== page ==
What happened earlier in the year was the same sort of thing. The trees were detecting that there was no water around and saved themselves by losing their leaves, to make sure they didn’t dehydrate and defecate.
Then when we did get rain in early September, a lot of those trees produced new leaves — so there’s been a greening-up process over the last six to eight weeks. But from now, in response to shortening days and cooler temperatures, all of the trees will start to lose their leaves again.
What are your top tips for experiencing autumn in the Forest of Dean?
The key thing with the Forest of Dean is that you’ve got lots of ways of moving around. You can get here by bus, by train to Lydney – you can also get the steam train from Dean Forest Railway, for example.
You’ve got the Family Cycle Trail, you’ve also got the water… You can hire local canoes that take you along the River Wye and past Symonds Yat Rock, so there are ways of being able to see the Wye Valley in the changing colours from the water.
If you go to somewhere like Mallards Pike, you’ve got Go Ape, so you can potentially experience autumn up in the trees.
There are fantastic bed and breakfasts all around the Forest and the Wye Valley, where people can really escape from every day life and experience autumn on their doorstep.
Another key tip would be to visit viewpoints as well, so rather than just walking through the trees, you can be looking above them. You’ve got a fabulous view looking down on the River Wye at Symonds Yat Rock, then in the middle of the Forest of Dean, you’ve also got New Fancy Viewpoint, looking towards Cinderford.
Is the Forest of Dean an accessible destination?
In terms of accessibility, one of the great things is that many of the tracks in the Forest of Dean are managed by Forestry England. They’re wide and well surfaced, so people who have accessibility requirements don't have to navigate very small, narrow, rooted pathways.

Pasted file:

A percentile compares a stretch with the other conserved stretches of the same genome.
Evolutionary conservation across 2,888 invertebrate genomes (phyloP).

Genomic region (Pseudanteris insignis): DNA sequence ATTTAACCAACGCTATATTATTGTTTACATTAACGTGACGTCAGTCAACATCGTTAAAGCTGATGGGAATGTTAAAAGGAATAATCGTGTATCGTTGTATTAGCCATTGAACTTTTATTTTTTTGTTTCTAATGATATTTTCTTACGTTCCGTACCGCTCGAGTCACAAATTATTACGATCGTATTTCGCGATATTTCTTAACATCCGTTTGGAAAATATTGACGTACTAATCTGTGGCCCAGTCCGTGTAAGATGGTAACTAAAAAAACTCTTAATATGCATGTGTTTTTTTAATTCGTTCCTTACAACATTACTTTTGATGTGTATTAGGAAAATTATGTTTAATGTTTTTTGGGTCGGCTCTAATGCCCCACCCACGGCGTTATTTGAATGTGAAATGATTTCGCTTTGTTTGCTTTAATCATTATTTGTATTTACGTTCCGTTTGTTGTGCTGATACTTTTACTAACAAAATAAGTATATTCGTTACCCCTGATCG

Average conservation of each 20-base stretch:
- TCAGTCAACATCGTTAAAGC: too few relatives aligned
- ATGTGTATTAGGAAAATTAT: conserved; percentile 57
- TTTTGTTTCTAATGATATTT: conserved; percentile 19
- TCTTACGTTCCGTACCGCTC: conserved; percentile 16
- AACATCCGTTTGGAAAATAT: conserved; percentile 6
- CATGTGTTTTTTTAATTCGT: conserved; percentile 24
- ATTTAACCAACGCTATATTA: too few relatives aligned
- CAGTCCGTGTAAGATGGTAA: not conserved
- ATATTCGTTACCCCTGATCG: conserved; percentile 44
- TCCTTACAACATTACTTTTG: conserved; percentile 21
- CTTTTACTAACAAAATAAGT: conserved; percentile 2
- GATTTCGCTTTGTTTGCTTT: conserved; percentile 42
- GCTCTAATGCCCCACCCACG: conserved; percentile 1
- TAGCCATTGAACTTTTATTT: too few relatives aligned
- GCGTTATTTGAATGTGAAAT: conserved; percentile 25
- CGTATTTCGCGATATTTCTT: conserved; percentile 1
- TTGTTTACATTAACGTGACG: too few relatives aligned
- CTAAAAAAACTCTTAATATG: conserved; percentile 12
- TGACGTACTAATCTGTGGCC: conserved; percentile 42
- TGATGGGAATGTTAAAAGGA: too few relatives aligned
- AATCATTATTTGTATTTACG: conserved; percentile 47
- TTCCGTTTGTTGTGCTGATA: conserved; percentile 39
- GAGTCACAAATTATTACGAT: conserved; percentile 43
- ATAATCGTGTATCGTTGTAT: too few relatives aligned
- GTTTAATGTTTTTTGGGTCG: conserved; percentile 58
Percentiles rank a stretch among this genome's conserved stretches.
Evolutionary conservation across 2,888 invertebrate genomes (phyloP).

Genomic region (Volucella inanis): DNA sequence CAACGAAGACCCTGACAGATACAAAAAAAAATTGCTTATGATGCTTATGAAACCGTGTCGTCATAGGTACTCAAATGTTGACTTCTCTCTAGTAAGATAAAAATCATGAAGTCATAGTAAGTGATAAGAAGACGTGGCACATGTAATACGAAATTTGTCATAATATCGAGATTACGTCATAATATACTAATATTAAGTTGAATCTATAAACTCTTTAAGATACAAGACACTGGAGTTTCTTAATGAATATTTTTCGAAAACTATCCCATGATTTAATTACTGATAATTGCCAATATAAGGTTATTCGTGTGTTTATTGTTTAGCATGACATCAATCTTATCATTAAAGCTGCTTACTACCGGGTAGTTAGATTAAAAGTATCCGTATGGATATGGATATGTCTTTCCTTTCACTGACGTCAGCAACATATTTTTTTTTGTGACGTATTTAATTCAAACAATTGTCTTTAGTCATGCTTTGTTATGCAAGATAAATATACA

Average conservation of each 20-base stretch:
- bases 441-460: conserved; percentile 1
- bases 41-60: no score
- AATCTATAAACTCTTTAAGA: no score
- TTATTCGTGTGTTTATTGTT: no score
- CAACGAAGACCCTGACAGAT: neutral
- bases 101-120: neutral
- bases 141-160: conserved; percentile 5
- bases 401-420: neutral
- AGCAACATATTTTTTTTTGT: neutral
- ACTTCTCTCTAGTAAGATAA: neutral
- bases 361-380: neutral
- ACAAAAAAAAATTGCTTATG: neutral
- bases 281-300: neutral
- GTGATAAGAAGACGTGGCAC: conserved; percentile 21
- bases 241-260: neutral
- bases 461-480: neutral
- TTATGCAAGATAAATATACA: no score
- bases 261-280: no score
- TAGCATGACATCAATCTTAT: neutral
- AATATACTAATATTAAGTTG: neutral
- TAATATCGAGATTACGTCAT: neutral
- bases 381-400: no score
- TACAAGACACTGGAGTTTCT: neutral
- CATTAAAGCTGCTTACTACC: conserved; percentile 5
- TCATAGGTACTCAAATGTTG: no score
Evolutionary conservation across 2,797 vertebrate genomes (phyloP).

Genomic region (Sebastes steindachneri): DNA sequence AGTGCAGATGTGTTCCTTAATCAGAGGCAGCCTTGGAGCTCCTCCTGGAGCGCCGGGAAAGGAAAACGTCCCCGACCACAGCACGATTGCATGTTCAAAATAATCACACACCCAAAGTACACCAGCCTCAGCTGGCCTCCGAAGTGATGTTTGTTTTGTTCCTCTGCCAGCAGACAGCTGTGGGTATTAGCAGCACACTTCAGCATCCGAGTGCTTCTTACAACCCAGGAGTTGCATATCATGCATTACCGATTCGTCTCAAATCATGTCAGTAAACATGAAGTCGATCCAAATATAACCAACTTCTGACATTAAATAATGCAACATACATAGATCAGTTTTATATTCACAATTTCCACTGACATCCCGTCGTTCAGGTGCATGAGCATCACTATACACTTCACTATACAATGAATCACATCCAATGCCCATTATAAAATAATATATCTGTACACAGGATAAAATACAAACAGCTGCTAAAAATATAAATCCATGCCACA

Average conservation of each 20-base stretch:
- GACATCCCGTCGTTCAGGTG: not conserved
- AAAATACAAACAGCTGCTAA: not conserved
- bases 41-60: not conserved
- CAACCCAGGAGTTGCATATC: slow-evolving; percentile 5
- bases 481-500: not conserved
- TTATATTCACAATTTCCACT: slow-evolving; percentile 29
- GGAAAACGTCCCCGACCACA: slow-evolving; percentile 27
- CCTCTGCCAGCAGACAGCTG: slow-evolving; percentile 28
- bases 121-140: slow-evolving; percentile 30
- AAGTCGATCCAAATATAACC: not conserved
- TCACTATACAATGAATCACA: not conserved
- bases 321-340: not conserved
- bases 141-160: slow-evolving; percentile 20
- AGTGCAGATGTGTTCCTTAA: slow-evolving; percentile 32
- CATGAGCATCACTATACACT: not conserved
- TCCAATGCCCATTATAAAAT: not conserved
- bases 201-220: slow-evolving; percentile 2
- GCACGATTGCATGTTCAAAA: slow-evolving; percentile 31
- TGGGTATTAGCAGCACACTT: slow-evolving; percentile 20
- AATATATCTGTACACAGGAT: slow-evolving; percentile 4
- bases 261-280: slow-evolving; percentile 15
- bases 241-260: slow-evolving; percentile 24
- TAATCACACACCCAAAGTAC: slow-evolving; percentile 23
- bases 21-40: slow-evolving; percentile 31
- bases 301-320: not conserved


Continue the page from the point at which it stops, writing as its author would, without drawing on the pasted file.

People who are in wheelchairs and using mobility scooters will be able to get around reasonably well at Forestry England sites, like Cannop Ponds, Beechenhurst and Mallards Pike. You can also hire all-terrain vehicles from The Speech House Hotel and Forest Holidays in Christchurch.
Another thing is cost. Places like the Cyril Hart Arboretum, which is right by The Speech House Hotel, Speculation and Nagshead Nature Reserve have car parks that don’t charge.
Where are your top spots to see autumn colour in the Forest of Dean?
Some of the greatest places are in the centre of the Forest, like Speculation, Beechenhurst and Cannop Ponds. The lovely thing about Cannop Ponds is the beautiful reflections of all the different sorts of trees on the water.
Beechenhurst is especially good for families. You've got the play area and the café and the option to go walking along the Superworm trail. You’ve also got the Sculpture Trail, as well, which takes you through some very colourful parts of the forest.
If you head over to the Wye Valley, you’ve got the Devil’s Pulpit along the Offa’s Dyke Path, which takes you along the ridge looking down over Tintern.
When is the best time to go leaf peeping in the Forest of Dean?
Certainly over the next two to four weeks, we should
still have the autumn colour here. Unless we get some really dreadful rain or
wind, which could cause the trees to lose their leaves completely.
We usually recommend that people plan to come and see us anytime from mid-October until mid-November.